The Central Bank of Nigeria (CBN) has come under severe pressure from both local and international market forces urging it to fully liberalise the foreign exchange market and allow the naira float freely without further interference.
The pressure is coming amid concerns that CBN’s decision to stop banks from selling dollars to bureaux de change to (BDCs) may worsen the exchange rate at the parallel market.
While the naira has weakened 36 per cent since June this year to around N310 per dollar in the official market, investors say the exchange rate is still being manipulated.
The currency has fallen to N460 from N335 in the black market in that period as businesses struggle to access foreign exchange from their banks. The depreciation occurred despite continuous intervention by the CBN almost on weekly basis, in the market.
Chief Executive Officer, FMDQ Over-the-Counter Securities Exchange, Bola Onadele, accused the CBN of using “strong moral suasion” to prevent the naira from depreciating to a market-related level, and called on the regulator to let the currency float freely.
Onadele said the market’s dysfunction is hindering the country’s economic recovery by deterring inflows from foreign investors and hurting manufacturers dependent on imports. “What’s happening now, it’s not even a managed float,” Onadele said at the weekend. “I’m not sure what we’re doing. I don’t know the objective, the strategy and success benchmarks. The dealers and bank CEOs don’t want to be reprimanded. If they quote rates freely, they may be reprimanded by the CBN.”
The CBN abandoned a 16-month currency peg on June 20 and adopted flexible foreign exchange policy which gave the naira greater flexibility to adjust against the dollar.
“The average daily turnover in the spot market used to be $1 billion and now it’s less than $100 million. I don’t believe the parallel market is illegal any more. We have inadvertently legitimised it through some of our actions. It may no longer be as small a market as we used to think. If you have $1,000 to convert to naira, will you sell it at 315? No rational person will do that. You’ll sell to a bureau de change and get N460,” Onadele, a former chief dealer at Citigroup Inc.’s Nigerian unit said.
Since the devaluation some bond investors, including Cape Town-based Allan Gray Ltd., have bought Nigerian T-bills, which yield as much as 20 per cent. Most are still too worried about the prospect of a further fall in the naira to re-enter the market, Onadele told Bloomberg. Naira one-year forward contracts traded at a record high of N430 per dollar on Friday, suggesting further weakness is in store.
”No one believes the N305 price of the naira on their screens,” Onadele said. “That devaluation risk is still there. It would only melt away when the market establishes a credible price formation on the back of transparent trading operations by the banks. We need to have proper price discovery.”
Some banks and offshore traders were thinking of shorting the dollar when the naira dropped to around N360 in mid-August, which suggested that was “almost the equilibrium point,” he said.
The CBN felt the need to halt the depreciation at that point “through strong moral suasion,” Onadele said. “The interference was obviously not appreciated by both the domestic and international sellers, as supply of foreign exchange dried up.”
Also speaking at the launch of the 2016 Banking Sector Report by Afrinvest, the Emir of Kano, Mohammed Sanusi II, praised the CBN for adopting a flexible exchange rate policy, but urged the apex bank ‘to fully allow the flexible exchange rate to work without interruption’.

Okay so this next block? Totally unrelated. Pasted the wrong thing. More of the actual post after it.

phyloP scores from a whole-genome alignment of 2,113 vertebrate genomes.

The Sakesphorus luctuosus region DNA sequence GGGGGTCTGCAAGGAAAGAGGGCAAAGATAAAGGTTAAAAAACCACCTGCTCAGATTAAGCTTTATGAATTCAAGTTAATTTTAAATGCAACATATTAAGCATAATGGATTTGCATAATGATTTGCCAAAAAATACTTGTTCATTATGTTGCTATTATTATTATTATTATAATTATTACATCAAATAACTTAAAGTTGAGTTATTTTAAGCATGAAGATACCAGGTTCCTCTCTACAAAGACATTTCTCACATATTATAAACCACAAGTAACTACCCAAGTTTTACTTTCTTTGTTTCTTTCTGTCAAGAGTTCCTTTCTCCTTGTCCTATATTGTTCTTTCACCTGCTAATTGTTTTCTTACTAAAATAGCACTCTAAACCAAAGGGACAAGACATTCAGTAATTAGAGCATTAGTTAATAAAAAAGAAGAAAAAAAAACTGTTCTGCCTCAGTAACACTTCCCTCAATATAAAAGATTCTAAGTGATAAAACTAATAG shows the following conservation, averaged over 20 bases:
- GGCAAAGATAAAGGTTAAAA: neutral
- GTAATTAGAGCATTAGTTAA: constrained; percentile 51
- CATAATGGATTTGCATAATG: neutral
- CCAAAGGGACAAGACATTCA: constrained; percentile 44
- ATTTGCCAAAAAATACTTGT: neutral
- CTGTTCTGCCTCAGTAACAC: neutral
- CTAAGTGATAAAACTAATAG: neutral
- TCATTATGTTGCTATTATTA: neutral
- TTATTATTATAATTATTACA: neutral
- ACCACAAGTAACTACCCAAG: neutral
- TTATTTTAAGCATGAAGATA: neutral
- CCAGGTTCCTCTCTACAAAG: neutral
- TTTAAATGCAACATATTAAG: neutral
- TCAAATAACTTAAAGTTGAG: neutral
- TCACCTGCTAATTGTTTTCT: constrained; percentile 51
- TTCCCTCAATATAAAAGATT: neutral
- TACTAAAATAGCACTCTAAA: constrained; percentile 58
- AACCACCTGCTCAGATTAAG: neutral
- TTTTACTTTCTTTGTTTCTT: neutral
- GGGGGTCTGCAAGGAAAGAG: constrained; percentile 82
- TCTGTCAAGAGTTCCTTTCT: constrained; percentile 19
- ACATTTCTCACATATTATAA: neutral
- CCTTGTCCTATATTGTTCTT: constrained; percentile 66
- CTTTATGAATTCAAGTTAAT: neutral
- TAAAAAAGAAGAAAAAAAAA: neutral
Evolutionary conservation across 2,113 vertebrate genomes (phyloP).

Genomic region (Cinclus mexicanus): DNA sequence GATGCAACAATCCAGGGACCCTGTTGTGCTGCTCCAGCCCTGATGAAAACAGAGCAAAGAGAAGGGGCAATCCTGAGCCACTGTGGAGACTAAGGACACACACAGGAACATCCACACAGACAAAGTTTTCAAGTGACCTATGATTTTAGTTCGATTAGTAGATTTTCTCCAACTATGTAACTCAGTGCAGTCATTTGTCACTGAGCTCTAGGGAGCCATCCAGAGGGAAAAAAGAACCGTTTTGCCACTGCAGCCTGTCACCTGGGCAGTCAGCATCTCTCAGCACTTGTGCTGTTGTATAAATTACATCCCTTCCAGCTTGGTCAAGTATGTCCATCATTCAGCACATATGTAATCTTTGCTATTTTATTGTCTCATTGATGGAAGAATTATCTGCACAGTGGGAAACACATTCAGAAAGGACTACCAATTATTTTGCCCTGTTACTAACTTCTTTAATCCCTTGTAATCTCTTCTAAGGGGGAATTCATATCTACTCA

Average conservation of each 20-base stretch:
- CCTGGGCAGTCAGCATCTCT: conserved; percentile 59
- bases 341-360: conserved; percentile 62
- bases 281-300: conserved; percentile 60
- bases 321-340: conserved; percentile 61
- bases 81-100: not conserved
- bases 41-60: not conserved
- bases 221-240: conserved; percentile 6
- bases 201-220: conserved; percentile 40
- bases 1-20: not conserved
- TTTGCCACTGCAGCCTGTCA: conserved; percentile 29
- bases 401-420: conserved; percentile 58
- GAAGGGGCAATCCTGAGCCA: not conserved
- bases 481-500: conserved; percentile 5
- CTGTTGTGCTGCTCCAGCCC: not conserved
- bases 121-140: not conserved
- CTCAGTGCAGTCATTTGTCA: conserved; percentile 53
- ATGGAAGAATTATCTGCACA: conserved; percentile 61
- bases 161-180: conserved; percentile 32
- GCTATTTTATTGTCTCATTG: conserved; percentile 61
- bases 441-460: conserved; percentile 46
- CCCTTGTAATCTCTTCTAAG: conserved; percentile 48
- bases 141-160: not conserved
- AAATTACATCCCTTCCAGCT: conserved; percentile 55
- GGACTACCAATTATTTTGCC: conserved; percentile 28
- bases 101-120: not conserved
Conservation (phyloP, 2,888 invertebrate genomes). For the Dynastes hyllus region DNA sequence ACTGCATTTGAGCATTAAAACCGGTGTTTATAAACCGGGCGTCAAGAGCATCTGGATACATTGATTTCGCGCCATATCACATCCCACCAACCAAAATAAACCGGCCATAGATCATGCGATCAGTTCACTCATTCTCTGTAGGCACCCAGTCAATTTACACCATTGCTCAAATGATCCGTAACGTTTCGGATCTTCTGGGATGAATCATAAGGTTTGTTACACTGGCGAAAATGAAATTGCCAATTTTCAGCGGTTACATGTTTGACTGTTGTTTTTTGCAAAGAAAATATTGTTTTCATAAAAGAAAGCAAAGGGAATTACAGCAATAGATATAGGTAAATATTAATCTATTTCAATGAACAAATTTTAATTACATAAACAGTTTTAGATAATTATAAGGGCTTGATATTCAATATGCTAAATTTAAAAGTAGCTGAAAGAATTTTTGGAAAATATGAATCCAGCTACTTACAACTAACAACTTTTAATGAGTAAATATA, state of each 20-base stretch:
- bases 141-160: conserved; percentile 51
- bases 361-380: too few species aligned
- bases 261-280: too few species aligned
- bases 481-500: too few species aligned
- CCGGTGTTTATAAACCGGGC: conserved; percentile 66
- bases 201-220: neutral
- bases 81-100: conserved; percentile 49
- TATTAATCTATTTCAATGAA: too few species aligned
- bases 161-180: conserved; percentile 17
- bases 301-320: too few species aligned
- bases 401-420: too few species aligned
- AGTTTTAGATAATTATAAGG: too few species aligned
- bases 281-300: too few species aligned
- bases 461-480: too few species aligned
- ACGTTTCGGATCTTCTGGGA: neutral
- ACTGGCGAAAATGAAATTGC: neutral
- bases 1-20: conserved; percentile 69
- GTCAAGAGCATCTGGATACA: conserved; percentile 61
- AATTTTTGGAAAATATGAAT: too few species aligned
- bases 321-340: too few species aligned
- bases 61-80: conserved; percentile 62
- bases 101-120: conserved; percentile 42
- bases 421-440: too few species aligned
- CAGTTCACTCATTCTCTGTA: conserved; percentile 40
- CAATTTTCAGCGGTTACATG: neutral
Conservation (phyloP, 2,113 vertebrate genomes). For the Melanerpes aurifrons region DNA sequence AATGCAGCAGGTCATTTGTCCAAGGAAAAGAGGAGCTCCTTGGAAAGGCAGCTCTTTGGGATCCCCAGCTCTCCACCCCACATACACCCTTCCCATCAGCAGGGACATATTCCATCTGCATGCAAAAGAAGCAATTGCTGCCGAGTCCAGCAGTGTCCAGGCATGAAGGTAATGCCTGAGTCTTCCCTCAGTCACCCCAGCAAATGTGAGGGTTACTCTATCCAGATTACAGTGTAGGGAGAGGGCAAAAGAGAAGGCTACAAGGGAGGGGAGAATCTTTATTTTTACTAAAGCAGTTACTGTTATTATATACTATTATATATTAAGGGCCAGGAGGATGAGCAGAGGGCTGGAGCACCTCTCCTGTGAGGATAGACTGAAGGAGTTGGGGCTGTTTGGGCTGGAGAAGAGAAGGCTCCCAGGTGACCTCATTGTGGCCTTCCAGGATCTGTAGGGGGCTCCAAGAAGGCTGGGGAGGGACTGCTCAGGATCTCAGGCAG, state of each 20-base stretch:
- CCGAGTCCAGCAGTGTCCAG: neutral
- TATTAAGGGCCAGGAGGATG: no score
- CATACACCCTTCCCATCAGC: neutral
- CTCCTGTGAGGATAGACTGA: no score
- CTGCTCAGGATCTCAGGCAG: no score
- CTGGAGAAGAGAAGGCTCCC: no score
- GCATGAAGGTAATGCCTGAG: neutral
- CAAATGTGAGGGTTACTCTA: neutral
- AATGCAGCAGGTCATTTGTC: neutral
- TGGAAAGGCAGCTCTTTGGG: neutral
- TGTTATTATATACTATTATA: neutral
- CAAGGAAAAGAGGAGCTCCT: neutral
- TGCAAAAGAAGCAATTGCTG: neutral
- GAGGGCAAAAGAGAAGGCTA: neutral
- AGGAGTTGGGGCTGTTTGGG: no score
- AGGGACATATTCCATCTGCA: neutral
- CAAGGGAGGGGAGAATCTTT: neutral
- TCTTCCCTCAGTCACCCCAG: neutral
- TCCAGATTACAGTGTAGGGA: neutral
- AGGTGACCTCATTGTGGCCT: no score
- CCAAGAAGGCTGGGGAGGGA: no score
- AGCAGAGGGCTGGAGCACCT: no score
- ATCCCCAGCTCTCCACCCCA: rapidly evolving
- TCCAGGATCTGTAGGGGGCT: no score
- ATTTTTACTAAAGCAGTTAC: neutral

He said taking such decision would require courage. “And these things really require courage, because some of the decisions you will take, will seem to fly in your face in the first week or two. But look at the fundamentals. The naira today is undervalued. The fixed income is suffering high yields. The Lagos Stock market, if you look at the assets prices picking ratios, you got a gross undervaluation. If you allow people to come in and sell their dollars at market prices, people see they are going to make profits in the equities market and fixed income and currency appreciation,” he said.
Sanusi added: “So, long as you do not allow that, you will not have the float you want. Now, it is the inflow of the dollars into the economy that will take the naira towards its fair value and take it to where you want it to be not by fiat. The market does not accept orders. It will never happen, it has never happened,” he said.
“We need the CBN to take that risk, and courage to implement the flexible foreign exchange policy. Let the market work in the next two or three weeks and see, as people know they can come in, sell their dollars, buy stocks, sell their dollars, fixed income, make a profit in currency and capital acquisition, you are going to have gradually narrowing of the gap between the interbank and the parallel rate and have more liquidity in the market,” he said.
Managing Director, Afrinvest West Africa, Ike Chioke, said dollar scarcity at the official market was reaffirmed by drop in daily foreign exchange turnover to about $1 billion, while approximately $100 million was recorded as unmet demands.
“Accordingly, investor sentiment remained depressed by currency risk as liquidity crunch lingers. Performance at the parallel market however improved as the naira firmed against the dollar on all trading days of the week amid reports of dollar sales to Bureau De Change operators by Travelex. Parallel market rates closed at N460 to dollar on Friday,” he said.
“In the interim, we expect spot rates at the interbank to trade within a tight band while the CBN continues to intervene. However, reports that the CBN has suspended a number of banks from selling dollars to Bureau De Change operators may pressure rates at the unregulated segment of the forex market,” he said. The Nation